Subject: Re: newbie Lisp question
From: Erik Naggum <>
Date: 2000/03/09
Newsgroups: comp.lang.lisp
Message-ID: <>

* Robert Monfera <>
| When is it encouraged to put together symbol names though?  By default,
| DEFSTRUCT produces a host of functions with glued names, but it isn't
| common in CL.
| Is it an indication that automagical function (or whatever) creation with
| glued names is rarely encouraged?  Any examples when it's the best way of
| achieving something other than system integration?

  recently, I wrote that making some concepts hard to express didn't cause
  people to suffer from having to express them, but made the concepts
  suffer because they would be underutilized.  humans, falling prey to the
  siren song of convenience, will always think this way.  therefore, the
  languages we use must make smart concepts convenient to express and dumb
  concepts inconvenient to express.  the natural tendency is the opposite.

(intern (concatenate 'string (symbol-name #:make-) (symbol-name symbol))
        (symbol-package symbol))

  will return a new symbol prefixed with "make-" in the same package as the
  symbol without the prefix (thanks for that careful bit, Pierre), but is
  this hard to read?  is it a lot of "internal stuff" that people shouldn't
  ned to worry about?  I dont' think so.  I think this is the smallest you
  can do, short of writing a function specifically to glue symbol names
  that does all this, but think about its hypothetical interface for a
  second: it would naturally want two symbols, but which one is prefix and
  which one is suffix?  (resist the temptation to search for the hyphen!)
  so either you get two functions or you supply the package separately, or
  perhaps you think you could supply one string and one symbol, but either
  way, you have caused the user of your function to exercise a lot more
  brainpower on your symbol-glue function than on the expression above,
  which should be a no-brainer for an experienced Common Lisp programmer in
  a way the symbol-glue functions wouldn't be because they are infrequently
  used.  and if they aren't infrequently used, we're back to Robert's
  question: should we encourage this?  I don't think we should, either, so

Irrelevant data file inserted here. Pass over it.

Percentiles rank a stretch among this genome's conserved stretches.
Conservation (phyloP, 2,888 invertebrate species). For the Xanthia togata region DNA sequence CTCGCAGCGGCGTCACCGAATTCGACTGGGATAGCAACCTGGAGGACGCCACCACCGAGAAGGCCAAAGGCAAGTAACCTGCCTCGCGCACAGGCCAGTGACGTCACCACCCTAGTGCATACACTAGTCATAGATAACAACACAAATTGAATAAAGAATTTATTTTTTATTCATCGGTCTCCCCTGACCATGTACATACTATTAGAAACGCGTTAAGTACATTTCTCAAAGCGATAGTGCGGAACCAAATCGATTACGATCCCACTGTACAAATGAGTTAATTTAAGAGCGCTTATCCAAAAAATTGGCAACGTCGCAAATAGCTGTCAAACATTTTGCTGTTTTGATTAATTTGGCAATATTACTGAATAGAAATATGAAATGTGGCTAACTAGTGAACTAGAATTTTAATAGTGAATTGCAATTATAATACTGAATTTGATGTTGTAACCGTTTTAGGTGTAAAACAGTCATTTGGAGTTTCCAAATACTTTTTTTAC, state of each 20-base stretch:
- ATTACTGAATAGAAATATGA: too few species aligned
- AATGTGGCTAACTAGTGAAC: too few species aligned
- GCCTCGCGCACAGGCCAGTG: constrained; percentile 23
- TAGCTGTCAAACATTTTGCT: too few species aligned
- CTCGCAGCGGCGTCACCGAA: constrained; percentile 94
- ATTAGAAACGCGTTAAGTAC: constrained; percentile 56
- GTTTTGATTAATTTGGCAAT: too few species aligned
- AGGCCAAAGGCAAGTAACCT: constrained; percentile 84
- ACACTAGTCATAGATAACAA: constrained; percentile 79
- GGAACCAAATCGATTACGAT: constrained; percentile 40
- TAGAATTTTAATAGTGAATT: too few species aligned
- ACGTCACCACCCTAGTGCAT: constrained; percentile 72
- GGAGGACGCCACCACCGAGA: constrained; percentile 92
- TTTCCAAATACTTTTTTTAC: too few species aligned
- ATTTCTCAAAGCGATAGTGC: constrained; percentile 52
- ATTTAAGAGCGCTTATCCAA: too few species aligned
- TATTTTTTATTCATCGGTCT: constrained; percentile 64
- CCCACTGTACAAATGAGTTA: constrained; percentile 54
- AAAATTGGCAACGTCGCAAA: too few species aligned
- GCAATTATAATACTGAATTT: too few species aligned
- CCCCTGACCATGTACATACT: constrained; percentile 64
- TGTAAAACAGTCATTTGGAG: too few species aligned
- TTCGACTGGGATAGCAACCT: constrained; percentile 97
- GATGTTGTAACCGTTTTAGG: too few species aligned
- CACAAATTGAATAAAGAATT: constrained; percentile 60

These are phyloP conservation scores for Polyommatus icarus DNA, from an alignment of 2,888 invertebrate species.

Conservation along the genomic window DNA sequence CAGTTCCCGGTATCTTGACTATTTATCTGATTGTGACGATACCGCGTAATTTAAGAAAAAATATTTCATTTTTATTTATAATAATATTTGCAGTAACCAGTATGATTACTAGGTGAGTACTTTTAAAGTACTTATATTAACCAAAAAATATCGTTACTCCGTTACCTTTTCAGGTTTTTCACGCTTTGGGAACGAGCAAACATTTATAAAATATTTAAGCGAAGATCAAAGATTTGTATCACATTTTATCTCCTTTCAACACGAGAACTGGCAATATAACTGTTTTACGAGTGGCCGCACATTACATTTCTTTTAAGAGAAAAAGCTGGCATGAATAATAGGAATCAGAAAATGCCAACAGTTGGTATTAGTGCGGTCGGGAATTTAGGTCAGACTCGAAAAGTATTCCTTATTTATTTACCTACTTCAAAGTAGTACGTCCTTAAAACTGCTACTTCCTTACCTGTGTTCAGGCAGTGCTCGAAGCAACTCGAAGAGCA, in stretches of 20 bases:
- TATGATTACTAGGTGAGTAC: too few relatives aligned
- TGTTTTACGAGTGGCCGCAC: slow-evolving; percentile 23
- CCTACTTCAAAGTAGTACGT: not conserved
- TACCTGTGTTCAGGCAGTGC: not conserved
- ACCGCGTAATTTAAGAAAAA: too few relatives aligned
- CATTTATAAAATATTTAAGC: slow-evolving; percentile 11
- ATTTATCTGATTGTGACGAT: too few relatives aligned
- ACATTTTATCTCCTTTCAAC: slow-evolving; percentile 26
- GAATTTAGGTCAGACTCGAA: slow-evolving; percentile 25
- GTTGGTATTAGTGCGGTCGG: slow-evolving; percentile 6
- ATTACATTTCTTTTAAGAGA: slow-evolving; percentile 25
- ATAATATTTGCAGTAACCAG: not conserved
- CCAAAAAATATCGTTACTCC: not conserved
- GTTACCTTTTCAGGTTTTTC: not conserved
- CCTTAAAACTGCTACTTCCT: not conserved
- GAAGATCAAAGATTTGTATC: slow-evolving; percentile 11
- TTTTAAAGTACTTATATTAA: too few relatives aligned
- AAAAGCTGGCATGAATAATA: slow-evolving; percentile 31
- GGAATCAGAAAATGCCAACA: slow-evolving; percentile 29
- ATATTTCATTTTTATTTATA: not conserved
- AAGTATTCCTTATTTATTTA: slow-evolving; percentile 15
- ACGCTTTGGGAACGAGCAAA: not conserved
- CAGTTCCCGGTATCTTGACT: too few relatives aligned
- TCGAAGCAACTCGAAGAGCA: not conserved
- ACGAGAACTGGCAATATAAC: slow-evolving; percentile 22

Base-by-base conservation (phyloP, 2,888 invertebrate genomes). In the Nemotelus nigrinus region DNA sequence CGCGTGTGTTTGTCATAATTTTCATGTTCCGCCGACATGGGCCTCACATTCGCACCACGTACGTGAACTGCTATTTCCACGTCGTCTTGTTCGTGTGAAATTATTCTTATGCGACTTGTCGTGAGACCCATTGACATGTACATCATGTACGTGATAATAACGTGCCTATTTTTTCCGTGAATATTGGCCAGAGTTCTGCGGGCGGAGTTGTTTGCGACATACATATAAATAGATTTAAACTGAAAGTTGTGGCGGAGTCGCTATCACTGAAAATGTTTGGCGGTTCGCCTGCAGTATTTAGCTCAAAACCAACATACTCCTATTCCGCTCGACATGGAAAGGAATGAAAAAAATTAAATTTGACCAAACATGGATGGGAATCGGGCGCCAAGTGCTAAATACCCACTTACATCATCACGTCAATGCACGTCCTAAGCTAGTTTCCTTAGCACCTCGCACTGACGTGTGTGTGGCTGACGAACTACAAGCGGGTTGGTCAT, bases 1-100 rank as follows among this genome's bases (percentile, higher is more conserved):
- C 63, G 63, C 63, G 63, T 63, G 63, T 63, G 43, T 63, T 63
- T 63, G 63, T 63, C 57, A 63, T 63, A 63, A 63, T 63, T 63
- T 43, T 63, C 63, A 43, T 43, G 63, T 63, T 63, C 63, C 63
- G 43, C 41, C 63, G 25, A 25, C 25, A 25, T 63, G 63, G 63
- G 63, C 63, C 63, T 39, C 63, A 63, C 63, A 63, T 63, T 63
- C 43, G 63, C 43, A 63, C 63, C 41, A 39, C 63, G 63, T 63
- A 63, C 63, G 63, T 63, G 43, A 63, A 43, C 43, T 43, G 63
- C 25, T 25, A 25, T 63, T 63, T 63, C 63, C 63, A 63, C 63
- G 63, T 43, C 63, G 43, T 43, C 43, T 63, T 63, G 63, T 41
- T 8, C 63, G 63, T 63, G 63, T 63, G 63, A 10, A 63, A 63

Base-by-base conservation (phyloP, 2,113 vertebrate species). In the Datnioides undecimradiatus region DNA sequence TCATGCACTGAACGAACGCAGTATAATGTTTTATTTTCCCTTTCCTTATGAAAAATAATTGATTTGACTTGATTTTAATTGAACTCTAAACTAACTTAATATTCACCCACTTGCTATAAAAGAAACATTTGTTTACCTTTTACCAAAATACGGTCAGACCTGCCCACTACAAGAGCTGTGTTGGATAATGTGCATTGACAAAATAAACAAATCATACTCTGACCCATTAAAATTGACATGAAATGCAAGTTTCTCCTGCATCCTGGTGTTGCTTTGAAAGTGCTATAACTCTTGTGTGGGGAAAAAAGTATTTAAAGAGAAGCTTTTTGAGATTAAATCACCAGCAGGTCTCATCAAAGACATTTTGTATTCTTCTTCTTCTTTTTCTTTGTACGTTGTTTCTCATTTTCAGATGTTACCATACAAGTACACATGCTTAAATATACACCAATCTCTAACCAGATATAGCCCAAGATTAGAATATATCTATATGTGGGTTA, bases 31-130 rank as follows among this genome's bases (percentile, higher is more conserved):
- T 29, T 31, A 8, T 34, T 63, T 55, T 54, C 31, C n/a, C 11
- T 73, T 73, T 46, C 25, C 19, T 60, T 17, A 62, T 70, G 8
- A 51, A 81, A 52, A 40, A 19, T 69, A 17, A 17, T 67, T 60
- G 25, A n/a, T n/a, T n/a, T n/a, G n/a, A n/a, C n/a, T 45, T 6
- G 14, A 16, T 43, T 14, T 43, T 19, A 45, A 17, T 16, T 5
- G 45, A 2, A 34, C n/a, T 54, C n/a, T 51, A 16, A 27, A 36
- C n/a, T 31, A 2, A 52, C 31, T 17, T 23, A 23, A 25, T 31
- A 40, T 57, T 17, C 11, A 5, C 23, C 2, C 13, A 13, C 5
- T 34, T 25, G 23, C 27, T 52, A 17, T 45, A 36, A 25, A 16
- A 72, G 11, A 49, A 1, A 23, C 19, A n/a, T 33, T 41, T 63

it would be bad if it were too convenient to do it.

  FORMAT is clearly in the "too convenient" camp, since it makes doing it
  the wrong way so convenient, and burdens the user with case conversion
  issues in the reader and the printer at the same time.

  but consider a More Common Lisp that does no case conversion in the
  reader or the printer (which is more common than doing it, hence my
  punnish name), with what-you-see-is-what-you-get symbol names:

(intern (format nil "make-~a" symbol) (symbol-package symbol))

  consider all the idiomatic stuff we got rid of: either an uninterned or
  keyword symbol just to get the symbol name right or an upper-case prefix
  string literal, and extracting the symbol-name part.  this idiomatic
  burden is a no-brainer to an experienced Common Lisp programmer, but
  _acquiring_ the expertise so it becomes a no-brainer is not effortless at
  all, and probably involves struggling and lots of confusion until the
  full ramifications of Common Lisp's attitude to case are internalized.

  so instead of encouraging the convenient creation of symbols, we have an
  elaborate scheme to discourage people from looking at symbol names and
  only use the symbols as symbols, but this works directly against the work
  needed to acquire the expertise in using them correctly!  since symbols
  is very powerful abstraction mechanism, and case conversion is also a
  very powerful mechanism in human communication (it has definite value,
  but by informed choice, not default), we've forced ourselves out on a
  limb every time we have to deal with them, and some are worrying that any
  proposal to fix this is akin to cutting the limb on the dumb side.  this
  is a case of making a smart concept cumbersome to express, and forces us
  to consider more convenient options merely for the sake of convenience --
  it should have been _sufficiently_ convenient to begin with not to have
  to worry about case conversion details.

  let's find a way to make Common Lisp work with readtable-case :preserve
  and lower-case symbol names, so what-you-see-is-what-you-get-ness is also
  preserved for experienced and novice programmer alike, and we can do
  smart stuff without having to be too clever, too.